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All Smoke


Let’s see if I have this straight: The tobacco companies will pay the states $206 billion over the next 25 years to “reimburse” them for medical expenses incurred for the treatment of Medicare patients with smoking-related illnesses. As part of the settlement of state lawsuits, the companies have pledged to combat teen smoking in a variety of ways: no more Joe Camel or sponsorship of sporting events or logo-laden hats and jackets. Where are the First Amendment absolutists?

The price of cigarettes is already going up. I hope no one is surprised. Businesses have only one source of money: their customers. So, thanks to the states’ attorneys general, cigarette smokers, who disproportionately are lower-income people, will “reimburse” Medicare for the illnesses of other smokers. Now that makes a whole lot of sense.

Logic is not a conspicuous feature of the settlement.

If a person smokes all his life and gets sick, and if the government pays for treatment (a proposition we’ll examine in a moment), why is reimbursement due from the makers of cigarettes? How about those who sold the cigarettes at wholesale and retail? Without them, the consumer wouldn’t have smoked the manufacturer’s product. (While we’re at it, why not go after everyone involved in the production of fatty foods for reimbursement for heart-bypass operations?)

But we have to go deeper than that. No one is forced to smoke. Kids try cigarettes for the first time out of curiosity, under peer pressure, or because it looks cool. That first smoke usually makes them sick. If they try a second time, that’s a choice they make. It might be a dumb decision, but it is a decision. And in a free country, it is between them and their parents. The government should butt out.

Anyone is capable of quitting. There are more ex-smokers than smokers in America. Most quit without help. The complaint that “the cigarette makers made me do it” is hollow.

If Medicare really wants to get tough, why doesn’t it bill the patients? And then it could announce that henceforth it will no longer pay for the treatment of smoking-related illness. If you smoke, you’re on your own. I suspect the administrators and politicians behind them would quake at such an idea. But since people choose to smoke, and the government wants to discourage smoking, why not put them on notice that the taxpayers won’t pay for their medical treatment?

I can think of a few reasons why the government wouldn’t do that: political cowardice and the cigarette makers’ deep pockets. Principle and logic obviously have nothing to do with it.

My suggestion is only half-serious. The fully serious version is that no one, smoker or not, should expect the taxpayers to pay for their medical care. It’s unjust. Government is a bad health insurer. We don’t need government health insurance.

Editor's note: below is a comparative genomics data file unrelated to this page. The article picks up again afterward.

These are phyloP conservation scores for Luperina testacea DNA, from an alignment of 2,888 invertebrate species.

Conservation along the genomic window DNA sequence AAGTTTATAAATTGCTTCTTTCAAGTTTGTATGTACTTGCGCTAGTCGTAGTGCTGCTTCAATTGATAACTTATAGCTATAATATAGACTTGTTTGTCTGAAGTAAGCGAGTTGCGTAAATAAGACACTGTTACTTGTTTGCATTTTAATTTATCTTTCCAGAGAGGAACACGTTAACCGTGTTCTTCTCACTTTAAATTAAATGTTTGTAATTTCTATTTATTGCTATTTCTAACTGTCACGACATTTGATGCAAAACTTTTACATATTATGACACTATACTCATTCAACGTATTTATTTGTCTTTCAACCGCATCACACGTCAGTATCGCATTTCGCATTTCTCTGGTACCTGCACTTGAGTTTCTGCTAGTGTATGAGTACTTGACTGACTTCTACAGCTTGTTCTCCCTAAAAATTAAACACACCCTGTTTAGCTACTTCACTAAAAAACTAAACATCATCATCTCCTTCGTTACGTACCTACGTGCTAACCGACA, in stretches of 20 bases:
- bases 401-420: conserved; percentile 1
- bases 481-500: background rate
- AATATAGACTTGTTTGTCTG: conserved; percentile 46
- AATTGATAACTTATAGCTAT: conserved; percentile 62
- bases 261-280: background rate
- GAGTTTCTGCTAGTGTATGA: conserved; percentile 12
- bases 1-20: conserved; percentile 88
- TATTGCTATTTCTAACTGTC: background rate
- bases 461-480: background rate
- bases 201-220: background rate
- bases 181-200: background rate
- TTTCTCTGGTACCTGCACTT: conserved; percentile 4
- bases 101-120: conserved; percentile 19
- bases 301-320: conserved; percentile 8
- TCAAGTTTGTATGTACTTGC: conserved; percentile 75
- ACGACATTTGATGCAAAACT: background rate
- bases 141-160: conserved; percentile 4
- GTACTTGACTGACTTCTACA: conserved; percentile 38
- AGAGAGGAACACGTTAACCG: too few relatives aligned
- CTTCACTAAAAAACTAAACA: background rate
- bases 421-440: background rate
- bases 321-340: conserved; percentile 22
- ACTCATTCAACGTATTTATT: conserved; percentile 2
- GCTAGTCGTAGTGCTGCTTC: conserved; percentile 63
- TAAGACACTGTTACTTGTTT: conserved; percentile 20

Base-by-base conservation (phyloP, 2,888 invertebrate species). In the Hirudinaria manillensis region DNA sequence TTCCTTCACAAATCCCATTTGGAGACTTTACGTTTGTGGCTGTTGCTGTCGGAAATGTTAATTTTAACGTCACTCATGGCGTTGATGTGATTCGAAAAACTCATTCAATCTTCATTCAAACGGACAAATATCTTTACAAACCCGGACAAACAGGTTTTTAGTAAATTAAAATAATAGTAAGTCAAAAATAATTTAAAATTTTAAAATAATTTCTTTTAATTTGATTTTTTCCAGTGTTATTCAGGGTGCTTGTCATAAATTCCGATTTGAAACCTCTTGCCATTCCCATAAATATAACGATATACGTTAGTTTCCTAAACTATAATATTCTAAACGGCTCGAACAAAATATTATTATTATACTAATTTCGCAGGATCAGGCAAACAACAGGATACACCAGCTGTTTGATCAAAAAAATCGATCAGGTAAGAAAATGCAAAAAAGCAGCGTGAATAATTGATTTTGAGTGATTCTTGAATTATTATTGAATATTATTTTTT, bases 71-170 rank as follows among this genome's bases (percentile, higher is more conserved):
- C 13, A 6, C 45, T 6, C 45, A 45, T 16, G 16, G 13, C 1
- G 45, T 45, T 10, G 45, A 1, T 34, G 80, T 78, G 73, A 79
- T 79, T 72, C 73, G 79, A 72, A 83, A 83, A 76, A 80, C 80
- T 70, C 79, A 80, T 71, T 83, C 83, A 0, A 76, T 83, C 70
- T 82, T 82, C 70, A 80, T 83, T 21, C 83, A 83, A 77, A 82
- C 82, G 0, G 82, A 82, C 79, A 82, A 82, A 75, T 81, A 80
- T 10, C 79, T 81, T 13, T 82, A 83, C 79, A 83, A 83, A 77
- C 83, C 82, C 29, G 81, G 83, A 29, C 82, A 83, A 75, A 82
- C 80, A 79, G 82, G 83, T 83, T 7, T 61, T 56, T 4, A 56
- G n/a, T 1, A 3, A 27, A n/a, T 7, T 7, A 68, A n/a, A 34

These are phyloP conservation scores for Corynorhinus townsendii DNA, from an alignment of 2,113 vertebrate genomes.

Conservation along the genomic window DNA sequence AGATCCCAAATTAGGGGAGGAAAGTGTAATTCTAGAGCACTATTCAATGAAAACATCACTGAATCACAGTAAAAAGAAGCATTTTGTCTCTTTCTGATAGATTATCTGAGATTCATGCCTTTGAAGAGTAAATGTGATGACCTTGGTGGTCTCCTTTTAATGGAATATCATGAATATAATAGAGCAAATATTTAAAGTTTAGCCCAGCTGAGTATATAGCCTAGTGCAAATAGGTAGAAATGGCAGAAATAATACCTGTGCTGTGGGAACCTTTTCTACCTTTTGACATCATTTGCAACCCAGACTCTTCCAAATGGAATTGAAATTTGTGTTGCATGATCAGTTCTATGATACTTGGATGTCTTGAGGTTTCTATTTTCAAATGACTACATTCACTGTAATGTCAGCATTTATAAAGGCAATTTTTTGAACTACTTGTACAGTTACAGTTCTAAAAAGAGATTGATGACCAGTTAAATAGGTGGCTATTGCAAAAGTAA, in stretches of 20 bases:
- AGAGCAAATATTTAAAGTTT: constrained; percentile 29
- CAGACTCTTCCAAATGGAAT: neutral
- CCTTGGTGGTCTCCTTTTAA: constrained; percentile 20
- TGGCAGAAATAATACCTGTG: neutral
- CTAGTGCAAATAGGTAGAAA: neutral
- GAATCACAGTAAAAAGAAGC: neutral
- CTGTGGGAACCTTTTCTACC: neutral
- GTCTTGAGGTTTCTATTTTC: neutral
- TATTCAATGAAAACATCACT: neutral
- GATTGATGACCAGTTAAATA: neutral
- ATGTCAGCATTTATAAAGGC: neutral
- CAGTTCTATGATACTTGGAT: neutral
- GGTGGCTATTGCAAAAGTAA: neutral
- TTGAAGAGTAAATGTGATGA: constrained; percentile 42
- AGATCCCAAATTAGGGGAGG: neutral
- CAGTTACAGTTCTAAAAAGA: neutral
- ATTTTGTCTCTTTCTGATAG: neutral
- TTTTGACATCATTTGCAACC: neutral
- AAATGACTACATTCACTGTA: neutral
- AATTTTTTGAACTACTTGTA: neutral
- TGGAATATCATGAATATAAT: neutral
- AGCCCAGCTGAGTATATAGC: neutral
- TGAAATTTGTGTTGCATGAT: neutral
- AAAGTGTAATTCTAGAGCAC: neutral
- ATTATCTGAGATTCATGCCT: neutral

It’s worse than that. Government health insurance for the elderly (or anyone else) is frightening. Sooner or later, the government will get into the triage business. The scarcity of resources and inevitable cost inflation will prompt it to decide who gets what medical care. Today it may seem alarmist to warn that the government could refuse to pay for the treatment of older smokers and people with clogged arteries. Tomorrow, it will be accepted public policy. When government gives something away, there can’t be enough of it to go around. Then the government will ration.

The unjust extortion of the tobacco companies merely puts off the day when the inexorable logic of government health insurance starts to bite. After the states squander the $206 billion and Medicare is strapped for cash, government will begin saying who shall live and who shall die.

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    Sheldon Richman is former vice president and editor at The Future of Freedom Foundation and editor of FFF's monthly journal, Future of Freedom. For 15 years he was editor of The Freeman, published by the Foundation for Economic Education in Irvington, New York. He is the author of FFF's award-winning book Separating School & State: How to Liberate America's Families; Your Money or Your Life: Why We Must Abolish the Income Tax; and Tethered Citizens: Time to Repeal the Welfare State. Calling for the abolition, not the reform, of public schooling. Separating School & State has become a landmark book in both libertarian and educational circles. In his column in the Financial Times, Michael Prowse wrote: "I recommend a subversive tract, Separating School & State by Sheldon Richman of the Cato Institute, a Washington think tank... . I also think that Mr. Richman is right to fear that state education undermines personal responsibility..." Sheldon's articles on economic policy, education, civil liberties, American history, foreign policy, and the Middle East have appeared in the Washington Post, Wall Street Journal, American Scholar, Chicago Tribune, USA Today, Washington Times, The American Conservative, Insight, Cato Policy Report, Journal of Economic Development, The Freeman, The World & I, Reason, Washington Report on Middle East Affairs, Middle East Policy, Liberty magazine, and other publications. He is a contributor to the The Concise Encyclopedia of Economics. A former newspaper reporter and senior editor at the Cato Institute and the Institute for Humane Studies, Sheldon is a graduate of Temple University in Philadelphia. He blogs at Free Association. Send him e-mail.